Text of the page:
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Endoscopic retrograde pancreatography criteria to diagnose autoimmune pancreatitis: an international multicentre study
  1. Aravind Sugumar1,
  2. Michael J Levy1,
  3. Terumi Kamisawa5,
  4. George J M Webster6,
  5. Myung-Hwan Kim3,
  6. Felicity Enders1,
  7. Zahir Amin7,
  8. Todd H Baron1,
  9. Mike H Chapman6,
  10. Nicholas I Church6,
  11. Jonathan E Clain1,
  12. Naoto Egawa5,
  13. Gavin J Johnson6,
  14. Kazuichi Okazaki4,
  15. Randall K Pearson1,
  16. Stephen P Pereira6,
  17. Bret T Petersen1,
  18. Samantha Read7,
  19. Raghuwansh P Sah1,
  20. Neomal S Sandanayake6,
  21. Naoki Takahashi2,
  22. Mark D Topazian1,
  23. Kazushige Uchida4,
  24. Santhi Swaroop Vege1,
  25. Suresh T Chari1
  1. 1Division of Gastroenterology and Hepatology, Mayo Clinic College of Medicine, Rochester, MN, USA
  2. 2Division of Radiology, Mayo Clinic College of Medicine, Rochester, MN, USA
  3. 3University of Ulsan College of Medicine, Asan Medical Center, Seoul, South Korea
  4. 4Department of Gastroenterology and Hepatology, Kansai Medical University, Hirakata Hospital, Osaka, Japan
  5. 5Department of Internal Medicine, Tokyo Metropolitan Komagome Hospital, Tokyo, Japan
  6. 6Department of Gastroenterology, University College Hospital, London, UK
  7. 7Department of Radiology, University College Hospital, London, UK
  1. Correspondence to Suresh T Chari, Mayo Clinic College of Medicine, Division of Gastroenterology and Hepatology, 200 First St. SW, Rochester, MN 55905, USA; chari.suresh{at}


Background Characteristic pancreatic duct changes on endoscopic retrograde pancreatography (ERP) have been described in autoimmune pancreatitis (AIP). The performance characteristics of ERP to diagnose AIP were determined.

Methods The study was done in two phases. In phase I, 21 physicians from four centres in Asia, Europe and the USA, unaware of the clinical data or diagnoses, reviewed 40 preselected ERPs of patients with AIP (n=20), chronic pancreatitis (n=10) and pancreatic cancer (n=10). Physicians noted the presence or absence of key pancreatographic features and ranked the diagnostic possibilities. For phase II, a teaching module was created based on features found most useful in the diagnosis of AIP by the four best performing physicians in phase I. After a washout period of 3 months, all physicians reviewed the teaching module and reanalysed the same set of ERPs, unaware of their performance in phase I.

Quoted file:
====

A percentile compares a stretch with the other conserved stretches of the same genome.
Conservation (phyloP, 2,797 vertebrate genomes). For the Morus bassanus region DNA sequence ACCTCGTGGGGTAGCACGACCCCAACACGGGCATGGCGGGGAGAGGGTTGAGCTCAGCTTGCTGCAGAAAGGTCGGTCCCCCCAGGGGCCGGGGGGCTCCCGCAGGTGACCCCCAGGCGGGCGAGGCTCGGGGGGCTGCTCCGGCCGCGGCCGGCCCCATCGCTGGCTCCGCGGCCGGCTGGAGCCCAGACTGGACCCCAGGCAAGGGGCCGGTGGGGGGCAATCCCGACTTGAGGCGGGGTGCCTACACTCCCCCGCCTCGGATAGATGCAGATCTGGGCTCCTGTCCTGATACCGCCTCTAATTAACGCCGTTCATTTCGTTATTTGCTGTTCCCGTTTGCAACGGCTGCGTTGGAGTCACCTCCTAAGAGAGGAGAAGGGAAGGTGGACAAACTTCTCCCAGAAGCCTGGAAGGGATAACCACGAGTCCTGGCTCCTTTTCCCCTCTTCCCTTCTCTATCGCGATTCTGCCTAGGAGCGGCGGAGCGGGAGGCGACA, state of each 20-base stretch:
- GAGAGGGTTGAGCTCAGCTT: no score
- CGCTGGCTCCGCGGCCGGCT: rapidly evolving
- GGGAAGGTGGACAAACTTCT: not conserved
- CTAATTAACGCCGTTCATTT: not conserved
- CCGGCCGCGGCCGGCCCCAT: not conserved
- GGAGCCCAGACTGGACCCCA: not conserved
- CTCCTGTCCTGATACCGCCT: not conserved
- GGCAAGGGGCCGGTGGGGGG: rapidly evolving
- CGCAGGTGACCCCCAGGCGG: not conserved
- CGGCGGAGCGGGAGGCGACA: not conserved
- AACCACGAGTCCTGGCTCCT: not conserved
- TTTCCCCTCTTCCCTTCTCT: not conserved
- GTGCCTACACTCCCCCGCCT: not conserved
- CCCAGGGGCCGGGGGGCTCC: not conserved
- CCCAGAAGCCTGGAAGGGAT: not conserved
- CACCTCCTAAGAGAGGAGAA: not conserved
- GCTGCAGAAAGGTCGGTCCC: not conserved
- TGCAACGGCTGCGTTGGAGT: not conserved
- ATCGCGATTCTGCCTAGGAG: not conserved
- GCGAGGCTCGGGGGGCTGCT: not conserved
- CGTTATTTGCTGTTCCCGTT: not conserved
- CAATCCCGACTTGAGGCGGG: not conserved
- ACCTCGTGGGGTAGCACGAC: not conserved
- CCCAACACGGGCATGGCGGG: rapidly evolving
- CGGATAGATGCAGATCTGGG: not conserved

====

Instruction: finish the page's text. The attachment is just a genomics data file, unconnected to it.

Results In phase I the sensitivity, specificity and interobserver agreement of ERP alone to diagnose AIP were 44, 92 and 0.23, respectively. The four key features of AIP identified in phase I were (i) long (>1/3 the length of the pancreatic duct) stricture; (ii) lack of upstream dilatation from the stricture (<5 mm); (iii) multiple strictures; and (iv) side branches arising from a strictured segment. In phase II the sensitivity (71%) of ERP significantly improved (p<0.05) without a significant decline in specificity (83%) (p>0.05); the interobserver agreement was fair (0.40).

Conclusions The ability to diagnose AIP based on ERP features alone is limited but can be improved with knowledge of some key features.

  • Autoimmune pancreatitis
  • lymphoplasmacytic sclerosing pancreatitis
  • idiopathic duct centric pancreatitis
  • immunoglobulin G4
  • endoscopic retrograde pancreatogram
  • autoimmune disease
  • endoscopic retrograde pancreatography
  • pancreatic cancer
  • pancreatic disease
  • pancreatitis

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  • See Commentary, p 565

  • Linked articles 232157.

  • Competing interests None.

  • Ethics approval The study was approved by the Mayo Clinic's institutional review board.

  • Provenance and peer review Not commissioned; externally peer reviewed.

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